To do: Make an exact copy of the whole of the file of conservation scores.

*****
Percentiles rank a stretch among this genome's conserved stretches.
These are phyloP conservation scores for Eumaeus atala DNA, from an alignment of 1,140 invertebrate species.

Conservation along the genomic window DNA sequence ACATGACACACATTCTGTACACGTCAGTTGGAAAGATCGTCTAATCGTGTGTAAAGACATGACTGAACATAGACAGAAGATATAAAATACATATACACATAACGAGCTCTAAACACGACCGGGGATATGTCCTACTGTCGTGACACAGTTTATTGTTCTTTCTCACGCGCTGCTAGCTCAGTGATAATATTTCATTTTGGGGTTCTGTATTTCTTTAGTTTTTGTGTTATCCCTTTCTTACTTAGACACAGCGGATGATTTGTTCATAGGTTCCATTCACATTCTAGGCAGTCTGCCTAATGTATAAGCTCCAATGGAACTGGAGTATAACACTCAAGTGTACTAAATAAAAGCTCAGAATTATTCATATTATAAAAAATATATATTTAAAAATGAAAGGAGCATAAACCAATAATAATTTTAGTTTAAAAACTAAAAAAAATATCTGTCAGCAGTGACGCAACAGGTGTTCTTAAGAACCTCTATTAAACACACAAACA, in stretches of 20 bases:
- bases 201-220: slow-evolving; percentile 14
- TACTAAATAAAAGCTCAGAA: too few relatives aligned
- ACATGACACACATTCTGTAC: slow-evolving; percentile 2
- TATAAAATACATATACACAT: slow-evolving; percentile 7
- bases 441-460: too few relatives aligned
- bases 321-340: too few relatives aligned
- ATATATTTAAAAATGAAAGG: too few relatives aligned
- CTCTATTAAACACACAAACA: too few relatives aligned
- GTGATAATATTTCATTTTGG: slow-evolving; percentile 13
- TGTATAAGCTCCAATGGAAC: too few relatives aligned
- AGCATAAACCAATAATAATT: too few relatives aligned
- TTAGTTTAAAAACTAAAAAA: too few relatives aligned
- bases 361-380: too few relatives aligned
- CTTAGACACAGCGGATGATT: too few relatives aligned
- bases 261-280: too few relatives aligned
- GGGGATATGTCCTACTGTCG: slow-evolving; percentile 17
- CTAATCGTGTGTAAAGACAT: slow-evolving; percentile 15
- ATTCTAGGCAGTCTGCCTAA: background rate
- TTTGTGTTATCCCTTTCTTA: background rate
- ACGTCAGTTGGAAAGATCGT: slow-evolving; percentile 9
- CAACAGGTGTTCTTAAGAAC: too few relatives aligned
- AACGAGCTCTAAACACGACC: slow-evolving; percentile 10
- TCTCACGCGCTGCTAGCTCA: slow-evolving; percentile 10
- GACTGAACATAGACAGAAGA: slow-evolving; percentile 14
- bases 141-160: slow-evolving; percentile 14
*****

Percentiles rank a stretch among this genome's conserved stretches.
These are phyloP conservation scores for Eumaeus atala DNA, from an alignment of 1,140 invertebrate species.

Conservation along the genomic window DNA sequence ACATGACACACATTCTGTACACGTCAGTTGGAAAGATCGTCTAATCGTGTGTAAAGACATGACTGAACATAGACAGAAGATATAAAATACATATACACATAACGAGCTCTAAACACGACCGGGGATATGTCCTACTGTCGTGACACAGTTTATTGTTCTTTCTCACGCGCTGCTAGCTCAGTGATAATATTTCATTTTGGGGTTCTGTATTTCTTTAGTTTTTGTGTTATCCCTTTCTTACTTAGACACAGCGGATGATTTGTTCATAGGTTCCATTCACATTCTAGGCAGTCTGCCTAATGTATAAGCTCCAATGGAACTGGAGTATAACACTCAAGTGTACTAAATAAAAGCTCAGAATTATTCATATTATAAAAAATATATATTTAAAAATGAAAGGAGCATAAACCAATAATAATTTTAGTTTAAAAACTAAAAAAAATATCTGTCAGCAGTGACGCAACAGGTGTTCTTAAGAACCTCTATTAAACACACAAACA, in stretches of 20 bases:
- bases 201-220: slow-evolving; percentile 14
- TACTAAATAAAAGCTCAGAA: too few relatives aligned
- ACATGACACACATTCTGTAC: slow-evolving; percentile 2
- TATAAAATACATATACACAT: slow-evolving; percentile 7
- bases 441-460: too few relatives aligned
- bases 321-340: too few relatives aligned
- ATATATTTAAAAATGAAAGG: too few relatives aligned
- CTCTATTAAACACACAAACA: too few relatives aligned
- GTGATAATATTTCATTTTGG: slow-evolving; percentile 13
- TGTATAAGCTCCAATGGAAC: too few relatives aligned
- AGCATAAACCAATAATAATT: too few relatives aligned
- TTAGTTTAAAAACTAAAAAA: too few relatives aligned
- bases 361-380: too few relatives aligned
- CTTAGACACAGCGGATGATT: too few relatives aligned
- bases 261-280: too few relatives aligned
- GGGGATATGTCCTACTGTCG: slow-evolving; percentile 17
- CTAATCGTGTGTAAAGACAT: slow-evolving; percentile 15
- ATTCTAGGCAGTCTGCCTAA: background rate
- TTTGTGTTATCCCTTTCTTA: background rate
- ACGTCAGTTGGAAAGATCGT: slow-evolving; percentile 9
- CAACAGGTGTTCTTAAGAAC: too few relatives aligned
- AACGAGCTCTAAACACGACC: slow-evolving; percentile 10
- TCTCACGCGCTGCTAGCTCA: slow-evolving; percentile 10
- GACTGAACATAGACAGAAGA: slow-evolving; percentile 14
- bases 141-160: slow-evolving; percentile 14